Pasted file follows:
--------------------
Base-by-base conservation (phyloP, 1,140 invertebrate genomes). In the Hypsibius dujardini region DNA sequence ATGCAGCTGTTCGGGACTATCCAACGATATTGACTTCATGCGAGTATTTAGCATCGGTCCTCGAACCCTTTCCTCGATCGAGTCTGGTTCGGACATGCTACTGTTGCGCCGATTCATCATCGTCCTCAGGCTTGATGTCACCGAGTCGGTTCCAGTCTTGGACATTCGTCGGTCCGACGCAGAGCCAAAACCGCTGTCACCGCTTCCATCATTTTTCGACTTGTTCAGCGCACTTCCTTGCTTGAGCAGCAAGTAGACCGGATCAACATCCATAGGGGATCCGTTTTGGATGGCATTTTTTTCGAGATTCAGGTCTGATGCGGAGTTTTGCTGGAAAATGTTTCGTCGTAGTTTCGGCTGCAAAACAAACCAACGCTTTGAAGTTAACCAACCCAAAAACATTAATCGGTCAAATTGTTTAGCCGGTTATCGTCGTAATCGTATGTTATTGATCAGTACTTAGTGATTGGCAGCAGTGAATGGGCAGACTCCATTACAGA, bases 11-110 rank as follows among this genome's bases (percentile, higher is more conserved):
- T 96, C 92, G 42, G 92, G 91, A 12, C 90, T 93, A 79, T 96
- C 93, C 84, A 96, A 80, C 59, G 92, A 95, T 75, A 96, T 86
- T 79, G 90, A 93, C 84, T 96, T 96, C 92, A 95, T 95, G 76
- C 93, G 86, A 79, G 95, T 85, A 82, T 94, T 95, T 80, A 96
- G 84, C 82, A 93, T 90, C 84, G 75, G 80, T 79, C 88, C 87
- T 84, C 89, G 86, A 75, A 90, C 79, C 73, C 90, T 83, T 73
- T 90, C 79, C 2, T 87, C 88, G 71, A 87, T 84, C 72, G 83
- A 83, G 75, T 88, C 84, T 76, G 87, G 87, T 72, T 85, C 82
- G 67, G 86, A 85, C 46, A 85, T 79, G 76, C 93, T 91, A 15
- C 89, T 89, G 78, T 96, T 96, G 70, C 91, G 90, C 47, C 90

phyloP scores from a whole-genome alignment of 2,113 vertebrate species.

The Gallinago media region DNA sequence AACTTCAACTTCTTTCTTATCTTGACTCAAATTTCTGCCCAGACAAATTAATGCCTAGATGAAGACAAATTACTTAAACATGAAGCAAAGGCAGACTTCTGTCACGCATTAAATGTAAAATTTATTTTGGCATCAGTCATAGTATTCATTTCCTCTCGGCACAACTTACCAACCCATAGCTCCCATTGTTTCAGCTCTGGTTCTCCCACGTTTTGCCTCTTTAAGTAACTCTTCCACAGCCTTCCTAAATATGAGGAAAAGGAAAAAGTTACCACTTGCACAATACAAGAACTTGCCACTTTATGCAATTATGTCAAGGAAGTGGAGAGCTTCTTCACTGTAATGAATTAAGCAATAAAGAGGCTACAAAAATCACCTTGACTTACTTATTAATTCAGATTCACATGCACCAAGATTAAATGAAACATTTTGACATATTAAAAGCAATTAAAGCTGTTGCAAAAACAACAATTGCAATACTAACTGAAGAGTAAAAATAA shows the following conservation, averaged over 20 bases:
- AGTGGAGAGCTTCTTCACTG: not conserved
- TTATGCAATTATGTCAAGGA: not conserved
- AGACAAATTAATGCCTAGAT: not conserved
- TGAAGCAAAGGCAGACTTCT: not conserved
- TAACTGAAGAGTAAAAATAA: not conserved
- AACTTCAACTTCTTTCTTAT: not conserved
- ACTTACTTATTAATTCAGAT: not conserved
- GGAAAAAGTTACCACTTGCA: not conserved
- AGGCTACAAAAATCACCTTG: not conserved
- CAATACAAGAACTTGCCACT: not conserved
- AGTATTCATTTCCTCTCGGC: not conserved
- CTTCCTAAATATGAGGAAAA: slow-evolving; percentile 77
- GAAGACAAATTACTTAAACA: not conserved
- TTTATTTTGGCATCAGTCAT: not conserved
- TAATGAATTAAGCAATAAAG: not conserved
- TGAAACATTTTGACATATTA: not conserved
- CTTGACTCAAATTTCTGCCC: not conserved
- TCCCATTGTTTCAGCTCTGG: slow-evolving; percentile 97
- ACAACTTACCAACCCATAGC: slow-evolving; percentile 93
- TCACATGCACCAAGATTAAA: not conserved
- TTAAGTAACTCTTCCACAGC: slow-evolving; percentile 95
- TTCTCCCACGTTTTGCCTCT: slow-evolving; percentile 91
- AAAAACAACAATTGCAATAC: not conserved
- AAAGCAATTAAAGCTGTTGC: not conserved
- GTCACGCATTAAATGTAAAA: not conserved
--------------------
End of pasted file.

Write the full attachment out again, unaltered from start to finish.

Base-by-base conservation (phyloP, 1,140 invertebrate genomes). In the Hypsibius dujardini region DNA sequence ATGCAGCTGTTCGGGACTATCCAACGATATTGACTTCATGCGAGTATTTAGCATCGGTCCTCGAACCCTTTCCTCGATCGAGTCTGGTTCGGACATGCTACTGTTGCGCCGATTCATCATCGTCCTCAGGCTTGATGTCACCGAGTCGGTTCCAGTCTTGGACATTCGTCGGTCCGACGCAGAGCCAAAACCGCTGTCACCGCTTCCATCATTTTTCGACTTGTTCAGCGCACTTCCTTGCTTGAGCAGCAAGTAGACCGGATCAACATCCATAGGGGATCCGTTTTGGATGGCATTTTTTTCGAGATTCAGGTCTGATGCGGAGTTTTGCTGGAAAATGTTTCGTCGTAGTTTCGGCTGCAAAACAAACCAACGCTTTGAAGTTAACCAACCCAAAAACATTAATCGGTCAAATTGTTTAGCCGGTTATCGTCGTAATCGTATGTTATTGATCAGTACTTAGTGATTGGCAGCAGTGAATGGGCAGACTCCATTACAGA, bases 11-110 rank as follows among this genome's bases (percentile, higher is more conserved):
- T 96, C 92, G 42, G 92, G 91, A 12, C 90, T 93, A 79, T 96
- C 93, C 84, A 96, A 80, C 59, G 92, A 95, T 75, A 96, T 86
- T 79, G 90, A 93, C 84, T 96, T 96, C 92, A 95, T 95, G 76
- C 93, G 86, A 79, G 95, T 85, A 82, T 94, T 95, T 80, A 96
- G 84, C 82, A 93, T 90, C 84, G 75, G 80, T 79, C 88, C 87
- T 84, C 89, G 86, A 75, A 90, C 79, C 73, C 90, T 83, T 73
- T 90, C 79, C 2, T 87, C 88, G 71, A 87, T 84, C 72, G 83
- A 83, G 75, T 88, C 84, T 76, G 87, G 87, T 72, T 85, C 82
- G 67, G 86, A 85, C 46, A 85, T 79, G 76, C 93, T 91, A 15
- C 89, T 89, G 78, T 96, T 96, G 70, C 91, G 90, C 47, C 90

phyloP scores from a whole-genome alignment of 2,113 vertebrate species.

The Gallinago media region DNA sequence AACTTCAACTTCTTTCTTATCTTGACTCAAATTTCTGCCCAGACAAATTAATGCCTAGATGAAGACAAATTACTTAAACATGAAGCAAAGGCAGACTTCTGTCACGCATTAAATGTAAAATTTATTTTGGCATCAGTCATAGTATTCATTTCCTCTCGGCACAACTTACCAACCCATAGCTCCCATTGTTTCAGCTCTGGTTCTCCCACGTTTTGCCTCTTTAAGTAACTCTTCCACAGCCTTCCTAAATATGAGGAAAAGGAAAAAGTTACCACTTGCACAATACAAGAACTTGCCACTTTATGCAATTATGTCAAGGAAGTGGAGAGCTTCTTCACTGTAATGAATTAAGCAATAAAGAGGCTACAAAAATCACCTTGACTTACTTATTAATTCAGATTCACATGCACCAAGATTAAATGAAACATTTTGACATATTAAAAGCAATTAAAGCTGTTGCAAAAACAACAATTGCAATACTAACTGAAGAGTAAAAATAA shows the following conservation, averaged over 20 bases:
- AGTGGAGAGCTTCTTCACTG: not conserved
- TTATGCAATTATGTCAAGGA: not conserved
- AGACAAATTAATGCCTAGAT: not conserved
- TGAAGCAAAGGCAGACTTCT: not conserved
- TAACTGAAGAGTAAAAATAA: not conserved
- AACTTCAACTTCTTTCTTAT: not conserved
- ACTTACTTATTAATTCAGAT: not conserved
- GGAAAAAGTTACCACTTGCA: not conserved
- AGGCTACAAAAATCACCTTG: not conserved
- CAATACAAGAACTTGCCACT: not conserved
- AGTATTCATTTCCTCTCGGC: not conserved
- CTTCCTAAATATGAGGAAAA: slow-evolving; percentile 77
- GAAGACAAATTACTTAAACA: not conserved
- TTTATTTTGGCATCAGTCAT: not conserved
- TAATGAATTAAGCAATAAAG: not conserved
- TGAAACATTTTGACATATTA: not conserved
- CTTGACTCAAATTTCTGCCC: not conserved
- TCCCATTGTTTCAGCTCTGG: slow-evolving; percentile 97
- ACAACTTACCAACCCATAGC: slow-evolving; percentile 93
- TCACATGCACCAAGATTAAA: not conserved
- TTAAGTAACTCTTCCACAGC: slow-evolving; percentile 95
- TTCTCCCACGTTTTGCCTCT: slow-evolving; percentile 91
- AAAAACAACAATTGCAATAC: not conserved
- AAAGCAATTAAAGCTGTTGC: not conserved
- GTCACGCATTAAATGTAAAA: not conserved